Can Modi take on Hindu hawks?
The sudden cancellation of religious reconversion programmes by the saffron hotheads suggests that Prime Minister Narendra Modi has finally decided that enough is enough.??However, he may have left it a little too late to ask the Hindutva Gestapo to pipe down. Perhaps he was only giving them a long rope. Perhaps it took time for him to convince the Rashtriya Swayamsevak Sangh (RSS), the head of the Hindu supremacist Sangh Parivar, that the fundamentalists were undermining his development agenda by crossing the ‘Lakshman Rekha’, which refers to the absolute moral limit.
This was the phrase he used, while warning the Bharatiya Janata Party (BJP) Parliamentarians. Whatever the reason it took for the prime minister to take nearly half a year to tell the storm-troopers to back off, he obviously underestimated the damage such a delay would cause to his reputation.??For a start, it showed that he does not have as much control over the party and Parivar, as most people, and perhaps Modi himself, presumed. In Gujarat, he was able to marginalise Vishwa Hindu Parishad (VHP) radicals like the vituperative Pravin Togadiya. But he is clearly finding it difficult to do the same at the national level.??
The delay in stamping down on crude displays of religious fundamentalism cannot but induce second thoughts among investors. Their anxiety will be greater because the atmosphere has been vitiated by not only previously unknown outfits like the Hindu Yuva Vahini and Dharm Jagran Samiti, which sprouted from nowhere with their provocative ‘Love Jehad’ and ‘Ghar Wapsi’ (homecoming to Hinduism for minorities) programmes, but by some BJP parliamentarians themselves.??Among them, politicians like Yogi Adityanath have built their careers on fomenting hatred against minorities. It is anybody’s guess, therefore, as to how long they will refrain from crossing the ‘Lakshman Rekha’.?
Modi may have thought that radical Hindu elements would act with restraint if he let them take relatively innocuous steps like appointing a nonentity as the head of the Indian Council of Historical Research, introducing Sanskrit in schools to rein in the English-speaking “Macaulay’s children” from their Western ways and allowing the external affairs minister to announce her desire to make the Bhagavad Gita a ‘national scripture’.??
But as a former RSS pracharak (preacher), Modi should have known that these are only subsidiary topics for the saffron brotherhood. Their real agenda is to transform India from a secular democracy to a theocratic Hindu Rashtra (nation), where minorities will be second-class citizens.?Modi has now called a halt to such divisive tactics, at least for the time being. But no one can be more aware than him that his diktat will not go down well with the RSS and its militant affiliates. To them, the well-known moderate Atal Bihari Vajpayee was a stumbling block in their path, when he was prime minister.??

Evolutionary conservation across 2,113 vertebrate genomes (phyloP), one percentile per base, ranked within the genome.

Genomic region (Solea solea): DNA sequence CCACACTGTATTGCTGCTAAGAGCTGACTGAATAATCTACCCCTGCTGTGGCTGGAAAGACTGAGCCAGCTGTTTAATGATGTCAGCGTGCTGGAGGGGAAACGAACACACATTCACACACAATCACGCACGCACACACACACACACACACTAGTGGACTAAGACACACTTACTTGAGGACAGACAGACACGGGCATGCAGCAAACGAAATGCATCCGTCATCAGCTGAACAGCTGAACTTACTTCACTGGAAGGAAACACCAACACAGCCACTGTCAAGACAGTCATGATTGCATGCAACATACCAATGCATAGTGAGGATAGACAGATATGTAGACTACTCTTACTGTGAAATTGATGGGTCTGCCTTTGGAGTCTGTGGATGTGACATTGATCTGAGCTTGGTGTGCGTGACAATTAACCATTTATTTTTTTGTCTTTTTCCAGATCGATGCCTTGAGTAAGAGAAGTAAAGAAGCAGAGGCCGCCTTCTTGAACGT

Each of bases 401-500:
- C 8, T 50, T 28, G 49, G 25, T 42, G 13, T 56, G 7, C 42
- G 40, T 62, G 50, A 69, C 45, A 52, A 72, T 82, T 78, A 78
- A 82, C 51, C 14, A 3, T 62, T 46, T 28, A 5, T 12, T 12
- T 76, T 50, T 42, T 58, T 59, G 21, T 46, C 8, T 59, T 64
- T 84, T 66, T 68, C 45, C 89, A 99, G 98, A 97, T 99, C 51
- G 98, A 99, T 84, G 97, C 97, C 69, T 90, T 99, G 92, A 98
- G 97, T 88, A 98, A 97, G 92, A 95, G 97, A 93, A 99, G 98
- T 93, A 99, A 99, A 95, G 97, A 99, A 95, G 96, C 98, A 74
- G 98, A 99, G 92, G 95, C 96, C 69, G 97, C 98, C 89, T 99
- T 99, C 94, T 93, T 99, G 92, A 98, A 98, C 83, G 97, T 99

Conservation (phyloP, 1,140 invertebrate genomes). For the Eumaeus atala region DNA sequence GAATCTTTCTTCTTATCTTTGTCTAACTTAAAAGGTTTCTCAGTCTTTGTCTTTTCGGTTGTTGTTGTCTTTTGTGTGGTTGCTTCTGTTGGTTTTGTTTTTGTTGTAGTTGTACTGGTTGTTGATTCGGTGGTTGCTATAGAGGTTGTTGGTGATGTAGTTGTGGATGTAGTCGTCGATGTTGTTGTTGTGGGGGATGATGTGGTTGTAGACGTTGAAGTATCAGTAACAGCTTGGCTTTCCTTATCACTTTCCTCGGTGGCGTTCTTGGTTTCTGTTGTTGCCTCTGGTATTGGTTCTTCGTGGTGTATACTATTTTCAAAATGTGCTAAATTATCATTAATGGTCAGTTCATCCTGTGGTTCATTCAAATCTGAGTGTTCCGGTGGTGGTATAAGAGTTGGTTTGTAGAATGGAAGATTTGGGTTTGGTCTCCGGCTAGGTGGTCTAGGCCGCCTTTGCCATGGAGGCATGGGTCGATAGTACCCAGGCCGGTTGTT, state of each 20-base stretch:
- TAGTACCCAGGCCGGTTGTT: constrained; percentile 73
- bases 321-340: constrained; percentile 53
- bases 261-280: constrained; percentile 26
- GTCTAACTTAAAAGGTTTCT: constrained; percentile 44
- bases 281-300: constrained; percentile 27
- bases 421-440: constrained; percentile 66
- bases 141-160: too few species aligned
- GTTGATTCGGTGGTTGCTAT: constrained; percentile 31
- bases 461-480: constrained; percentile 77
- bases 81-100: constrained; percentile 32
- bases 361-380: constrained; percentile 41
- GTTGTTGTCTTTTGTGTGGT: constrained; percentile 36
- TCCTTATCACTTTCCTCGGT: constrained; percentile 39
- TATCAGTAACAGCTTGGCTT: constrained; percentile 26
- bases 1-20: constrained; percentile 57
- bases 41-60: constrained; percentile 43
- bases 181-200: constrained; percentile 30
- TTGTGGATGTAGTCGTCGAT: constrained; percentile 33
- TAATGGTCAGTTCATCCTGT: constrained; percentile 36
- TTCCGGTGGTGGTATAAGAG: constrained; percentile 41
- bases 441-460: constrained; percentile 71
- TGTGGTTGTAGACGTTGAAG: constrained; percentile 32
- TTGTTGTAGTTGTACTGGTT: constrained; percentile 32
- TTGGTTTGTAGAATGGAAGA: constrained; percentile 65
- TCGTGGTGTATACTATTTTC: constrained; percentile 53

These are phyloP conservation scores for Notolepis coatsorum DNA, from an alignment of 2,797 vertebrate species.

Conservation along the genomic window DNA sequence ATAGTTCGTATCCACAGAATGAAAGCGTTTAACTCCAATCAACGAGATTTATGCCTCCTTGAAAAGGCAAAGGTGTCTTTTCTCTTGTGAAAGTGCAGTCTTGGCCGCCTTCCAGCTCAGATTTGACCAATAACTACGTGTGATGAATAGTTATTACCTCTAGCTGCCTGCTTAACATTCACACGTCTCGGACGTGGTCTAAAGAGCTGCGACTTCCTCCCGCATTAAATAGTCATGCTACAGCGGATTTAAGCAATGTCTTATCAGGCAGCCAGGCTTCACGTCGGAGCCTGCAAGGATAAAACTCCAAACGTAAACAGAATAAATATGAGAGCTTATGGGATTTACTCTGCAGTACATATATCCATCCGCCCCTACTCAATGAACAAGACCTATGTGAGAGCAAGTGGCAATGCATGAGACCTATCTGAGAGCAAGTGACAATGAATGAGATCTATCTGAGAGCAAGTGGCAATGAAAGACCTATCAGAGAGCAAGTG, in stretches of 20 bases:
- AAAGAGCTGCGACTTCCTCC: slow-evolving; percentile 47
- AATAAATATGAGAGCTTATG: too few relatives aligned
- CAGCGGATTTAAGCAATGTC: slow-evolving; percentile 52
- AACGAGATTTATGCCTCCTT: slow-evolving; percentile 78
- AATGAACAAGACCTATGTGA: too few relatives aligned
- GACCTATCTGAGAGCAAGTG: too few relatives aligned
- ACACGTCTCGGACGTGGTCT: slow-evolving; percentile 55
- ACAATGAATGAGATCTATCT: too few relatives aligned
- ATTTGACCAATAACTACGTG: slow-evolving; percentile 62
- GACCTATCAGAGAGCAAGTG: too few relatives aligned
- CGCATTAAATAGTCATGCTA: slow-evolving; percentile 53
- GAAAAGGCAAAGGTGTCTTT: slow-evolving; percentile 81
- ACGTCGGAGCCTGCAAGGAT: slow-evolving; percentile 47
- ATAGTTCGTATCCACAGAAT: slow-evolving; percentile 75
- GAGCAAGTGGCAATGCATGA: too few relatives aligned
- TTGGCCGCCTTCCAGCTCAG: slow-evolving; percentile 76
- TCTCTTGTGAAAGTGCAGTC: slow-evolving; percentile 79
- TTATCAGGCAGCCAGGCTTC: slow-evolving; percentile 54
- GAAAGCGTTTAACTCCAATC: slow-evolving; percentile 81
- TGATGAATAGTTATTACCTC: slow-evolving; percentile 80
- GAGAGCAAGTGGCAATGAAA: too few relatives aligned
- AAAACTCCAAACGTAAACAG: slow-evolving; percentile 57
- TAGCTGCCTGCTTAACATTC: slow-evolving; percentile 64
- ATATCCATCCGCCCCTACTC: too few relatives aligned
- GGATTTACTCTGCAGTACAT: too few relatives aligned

Now, it is Modi, who is evidently no longer a Hindutva hardliner, having changed into an ace avatar of modernity and progress, to quote Congress MP Shashi Tharoor. The hardliners, or the Hindutva votaries, will, therefore, accept his current directives in a sullen mood.?? The delay in Modi’s stern directives to radical Hindu elements within and outside his party has taken some of the sheen on some of the promises made by the current establishment. Adding to his concerns, the economic upswing which the middle class expected, is yet to take place. As Arun Shourie, a former BJP minister, has said, more is being said than done.??Yet the PM’s chances of pushing ahead have never been greater because he is exceptionally lucky in view of falling inflation on the economic front and the presence of a dysfunctional Congress and backward-looking leftists in the political arena.?
?If he still appears to be hesitating, the reason perhaps is the paucity of talented people in the BJP’s ranks. Apart from Finance Minister Arun Jaitley and Defence Minister Manohar Parrikar, there does not seem to be anyone among the seniors, who has a clear policy vision.??
On the other hand, Human Resource Development Minister Smriti Irani is proving to be an embarrassment with her four-hour-long consultations with an astrologer, who told her that she will become the president one day and the controversy surrounding the Christmas Day holiday. Of the other ministers, Nitin Gadkari was expected to breathe life into a highways project as the road transport minister, in view of the name he had earned for the successful highway and flyover schemes he initiated as a minister in Maharashtra. But his tiff with the chairman of the National Highways Authority has not shown him in a good light.??
Modi still enjoys considerable support. If the BJP wins in Delhi early next year, it will be because of him. But the Modi wave is no longer as high as it used to be. The Hindu religious-nationalists have caused the ebbed the flow of ‘Modi wave’.
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